Traditional treatment

The American Psychological Association notes that psychotherapy is an effective treatment for many types of anxiety.

Cognitive-behavioral therapy (CBT) is one of the most popular options. CBT is about identifying and dealing with the factors that cause anxiety, such as certain thoughts and beliefs.

An older clinical trial from 2009 compared the effects of CBT with those of psychodynamic therapy in 57 people with GAD. Although the two interventions had broadly similar results, CBT was more effective in reducing trait anxiety and worry.

There are many types of therapy. With the most appropriate type and the right therapist, a person can feel comfortable talking about their feelings and experiences. In some cases, taking medication alongside therapy can help reduce anxiety symptoms.

Complementary therapies

A few studies suggest that the following complementary therapies can relieve anxiety:

aromatherapy

In a Meta-analysis 2020, researchers reviewed 32 clinical trials to determine the effects of aromatherapy on anxiety. Aromatherapy is a holistic treatment that uses essential oils to improve health.

After reviewing STAI scores, the authors concluded that aromatherapy through inhalation or massage can significantly reduce anxiety from any cause.

mindfulness meditation

A study 2020 evaluated the effects of mindfulness meditation on 49 people. Mindfulness meditation is a practice of being aware of and accepting the present moment. It involves deep breathing and focusing on the sensations around the body and the thoughts running through the mind. The results indicated that the intervention can decrease trait-related anxiety.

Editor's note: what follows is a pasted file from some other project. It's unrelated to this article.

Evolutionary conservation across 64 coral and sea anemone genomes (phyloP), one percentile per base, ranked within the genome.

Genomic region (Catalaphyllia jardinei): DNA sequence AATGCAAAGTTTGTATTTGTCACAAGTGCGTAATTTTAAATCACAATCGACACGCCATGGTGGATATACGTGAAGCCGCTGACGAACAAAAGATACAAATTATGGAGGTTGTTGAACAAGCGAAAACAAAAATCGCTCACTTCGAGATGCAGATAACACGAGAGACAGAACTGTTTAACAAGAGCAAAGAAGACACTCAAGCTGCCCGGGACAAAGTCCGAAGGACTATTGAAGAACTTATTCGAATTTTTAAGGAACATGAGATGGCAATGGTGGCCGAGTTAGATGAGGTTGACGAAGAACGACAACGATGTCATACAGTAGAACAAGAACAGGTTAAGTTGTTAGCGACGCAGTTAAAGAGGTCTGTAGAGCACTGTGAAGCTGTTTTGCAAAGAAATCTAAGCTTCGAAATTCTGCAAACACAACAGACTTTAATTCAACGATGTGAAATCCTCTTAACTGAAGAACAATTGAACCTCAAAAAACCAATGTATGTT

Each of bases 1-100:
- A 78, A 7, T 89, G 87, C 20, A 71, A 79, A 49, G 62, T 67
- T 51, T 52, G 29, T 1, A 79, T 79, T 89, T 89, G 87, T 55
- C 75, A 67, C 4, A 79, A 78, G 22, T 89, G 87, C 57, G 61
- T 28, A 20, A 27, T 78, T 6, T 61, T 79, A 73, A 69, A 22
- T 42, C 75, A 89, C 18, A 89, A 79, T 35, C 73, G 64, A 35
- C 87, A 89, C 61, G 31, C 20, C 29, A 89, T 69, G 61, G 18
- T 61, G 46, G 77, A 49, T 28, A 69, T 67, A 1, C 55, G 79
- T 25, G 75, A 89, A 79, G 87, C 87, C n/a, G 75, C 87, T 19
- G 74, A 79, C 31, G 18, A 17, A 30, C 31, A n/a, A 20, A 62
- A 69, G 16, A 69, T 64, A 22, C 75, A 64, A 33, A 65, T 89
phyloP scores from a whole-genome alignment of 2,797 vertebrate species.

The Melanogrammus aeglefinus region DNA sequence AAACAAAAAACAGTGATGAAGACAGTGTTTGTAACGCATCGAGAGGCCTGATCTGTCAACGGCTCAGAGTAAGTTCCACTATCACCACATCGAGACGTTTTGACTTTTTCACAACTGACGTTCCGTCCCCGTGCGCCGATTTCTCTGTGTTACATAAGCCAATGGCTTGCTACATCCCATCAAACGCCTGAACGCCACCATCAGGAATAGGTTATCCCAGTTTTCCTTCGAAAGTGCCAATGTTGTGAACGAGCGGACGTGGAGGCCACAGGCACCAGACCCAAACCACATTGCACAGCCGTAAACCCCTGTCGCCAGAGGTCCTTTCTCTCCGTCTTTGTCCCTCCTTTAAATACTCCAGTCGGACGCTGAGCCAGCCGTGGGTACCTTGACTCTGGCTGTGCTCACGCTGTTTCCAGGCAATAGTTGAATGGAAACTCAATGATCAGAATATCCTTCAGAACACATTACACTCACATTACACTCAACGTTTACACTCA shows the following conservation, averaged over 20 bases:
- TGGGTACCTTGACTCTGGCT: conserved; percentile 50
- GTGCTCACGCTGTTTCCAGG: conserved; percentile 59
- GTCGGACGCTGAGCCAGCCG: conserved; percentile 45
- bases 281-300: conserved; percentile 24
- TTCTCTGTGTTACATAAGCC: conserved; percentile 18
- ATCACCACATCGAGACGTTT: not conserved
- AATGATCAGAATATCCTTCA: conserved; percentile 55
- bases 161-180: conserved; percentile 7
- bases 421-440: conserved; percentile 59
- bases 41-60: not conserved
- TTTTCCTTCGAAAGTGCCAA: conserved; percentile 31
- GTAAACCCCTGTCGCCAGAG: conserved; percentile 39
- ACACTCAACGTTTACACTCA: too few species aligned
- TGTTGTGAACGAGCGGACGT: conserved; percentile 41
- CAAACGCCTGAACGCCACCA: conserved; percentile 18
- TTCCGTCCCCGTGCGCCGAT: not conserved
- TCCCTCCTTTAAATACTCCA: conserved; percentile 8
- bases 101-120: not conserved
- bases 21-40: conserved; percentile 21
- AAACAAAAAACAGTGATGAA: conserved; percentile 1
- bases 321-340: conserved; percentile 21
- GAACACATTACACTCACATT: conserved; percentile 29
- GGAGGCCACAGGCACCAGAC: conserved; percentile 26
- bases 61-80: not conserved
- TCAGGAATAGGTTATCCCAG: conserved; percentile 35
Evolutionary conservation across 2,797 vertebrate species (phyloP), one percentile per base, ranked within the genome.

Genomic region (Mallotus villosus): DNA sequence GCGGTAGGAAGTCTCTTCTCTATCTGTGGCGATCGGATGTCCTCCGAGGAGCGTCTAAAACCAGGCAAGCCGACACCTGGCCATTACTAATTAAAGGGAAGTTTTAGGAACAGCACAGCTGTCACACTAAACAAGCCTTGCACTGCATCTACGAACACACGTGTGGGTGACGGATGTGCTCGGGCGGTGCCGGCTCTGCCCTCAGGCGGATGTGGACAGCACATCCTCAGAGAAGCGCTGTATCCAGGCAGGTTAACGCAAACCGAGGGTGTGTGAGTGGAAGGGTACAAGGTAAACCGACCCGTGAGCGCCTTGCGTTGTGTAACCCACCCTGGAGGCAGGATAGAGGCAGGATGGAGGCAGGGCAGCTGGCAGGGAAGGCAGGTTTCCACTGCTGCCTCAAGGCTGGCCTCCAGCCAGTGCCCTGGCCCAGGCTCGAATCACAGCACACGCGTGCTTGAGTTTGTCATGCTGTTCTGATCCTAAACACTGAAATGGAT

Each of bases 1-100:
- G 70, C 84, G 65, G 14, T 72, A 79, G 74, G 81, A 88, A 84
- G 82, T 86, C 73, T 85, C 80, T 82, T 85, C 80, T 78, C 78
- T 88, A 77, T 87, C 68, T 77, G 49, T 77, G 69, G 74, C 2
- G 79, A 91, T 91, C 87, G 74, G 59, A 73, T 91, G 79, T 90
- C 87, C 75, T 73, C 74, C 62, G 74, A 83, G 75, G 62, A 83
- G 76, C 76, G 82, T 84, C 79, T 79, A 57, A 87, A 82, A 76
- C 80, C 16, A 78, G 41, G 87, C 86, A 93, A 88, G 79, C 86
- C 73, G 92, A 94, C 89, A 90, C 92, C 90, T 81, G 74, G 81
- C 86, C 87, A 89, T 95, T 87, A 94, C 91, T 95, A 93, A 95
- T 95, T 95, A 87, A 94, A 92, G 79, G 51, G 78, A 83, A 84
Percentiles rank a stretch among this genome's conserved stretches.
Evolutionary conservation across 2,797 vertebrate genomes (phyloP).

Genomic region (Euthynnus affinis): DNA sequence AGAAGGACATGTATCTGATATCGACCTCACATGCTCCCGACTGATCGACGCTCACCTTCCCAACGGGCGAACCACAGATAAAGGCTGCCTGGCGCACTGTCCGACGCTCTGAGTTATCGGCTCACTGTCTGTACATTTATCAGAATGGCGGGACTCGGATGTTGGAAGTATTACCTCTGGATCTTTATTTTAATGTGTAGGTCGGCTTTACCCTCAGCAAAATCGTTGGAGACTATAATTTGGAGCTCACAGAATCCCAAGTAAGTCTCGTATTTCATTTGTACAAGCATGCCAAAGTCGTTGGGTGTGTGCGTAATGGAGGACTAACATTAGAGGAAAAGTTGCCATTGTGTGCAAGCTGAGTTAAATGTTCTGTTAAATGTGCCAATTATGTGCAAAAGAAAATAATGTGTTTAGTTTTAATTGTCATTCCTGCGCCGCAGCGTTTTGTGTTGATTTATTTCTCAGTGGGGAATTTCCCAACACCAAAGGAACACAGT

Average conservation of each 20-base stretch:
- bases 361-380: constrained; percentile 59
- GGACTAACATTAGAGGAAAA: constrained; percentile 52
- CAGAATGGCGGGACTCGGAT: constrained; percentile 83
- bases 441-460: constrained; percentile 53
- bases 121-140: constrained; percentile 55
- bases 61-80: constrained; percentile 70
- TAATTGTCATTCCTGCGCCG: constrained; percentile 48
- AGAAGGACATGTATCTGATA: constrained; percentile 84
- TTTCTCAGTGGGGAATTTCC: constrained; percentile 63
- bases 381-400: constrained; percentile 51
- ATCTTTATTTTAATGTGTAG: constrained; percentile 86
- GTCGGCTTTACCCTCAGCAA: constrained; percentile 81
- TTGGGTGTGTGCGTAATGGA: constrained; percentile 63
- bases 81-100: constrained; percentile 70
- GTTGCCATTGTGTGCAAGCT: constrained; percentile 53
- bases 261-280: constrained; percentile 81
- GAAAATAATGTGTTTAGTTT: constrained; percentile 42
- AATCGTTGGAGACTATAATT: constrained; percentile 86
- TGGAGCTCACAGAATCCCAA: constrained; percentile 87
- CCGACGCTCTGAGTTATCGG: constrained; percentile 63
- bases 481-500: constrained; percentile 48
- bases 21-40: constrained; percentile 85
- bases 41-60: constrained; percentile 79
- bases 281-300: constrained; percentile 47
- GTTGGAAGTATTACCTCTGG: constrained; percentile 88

Music

Research from 2017 tested the effects of music on 409 pregnant women. An analysis of data involving STAI scores suggested that music may offer an effective way to reduce anxiety in people at term. It may also increase the likelihood of a spontaneous onset of labor and reduce the need for medication.

Although trait anxiety is a more persistent part of a person’s thoughts and feelings than state anxiety, it is still treatable. With the right support, people can learn to reduce anxiety and cope better with challenges.

A person may wish to speak to a doctor or therapist if the anxiety is:

  • disrupt their work or relationships
  • interfere with their ability to perform daily tasks
  • keep them from doing things they love
  • causing sleep disturbances
  • making them feel isolated
  • causing worrying thoughts that are frightening or hard to control

Characteristic anxiety is a term for anxiety that often occurs and is part and parcel of a person’s way of thinking or personality. In contrast, state anxiety is anxiety that only occurs in certain situations.

Research has shown that trait anxiety may be linked to differences in brain structure or function. Deep-rooted beliefs and feelings that people or situations are threatening can also contribute to symptoms. A licensed therapist can help people with high trait anxiety work through their feelings and learn healthy ways to deal with them.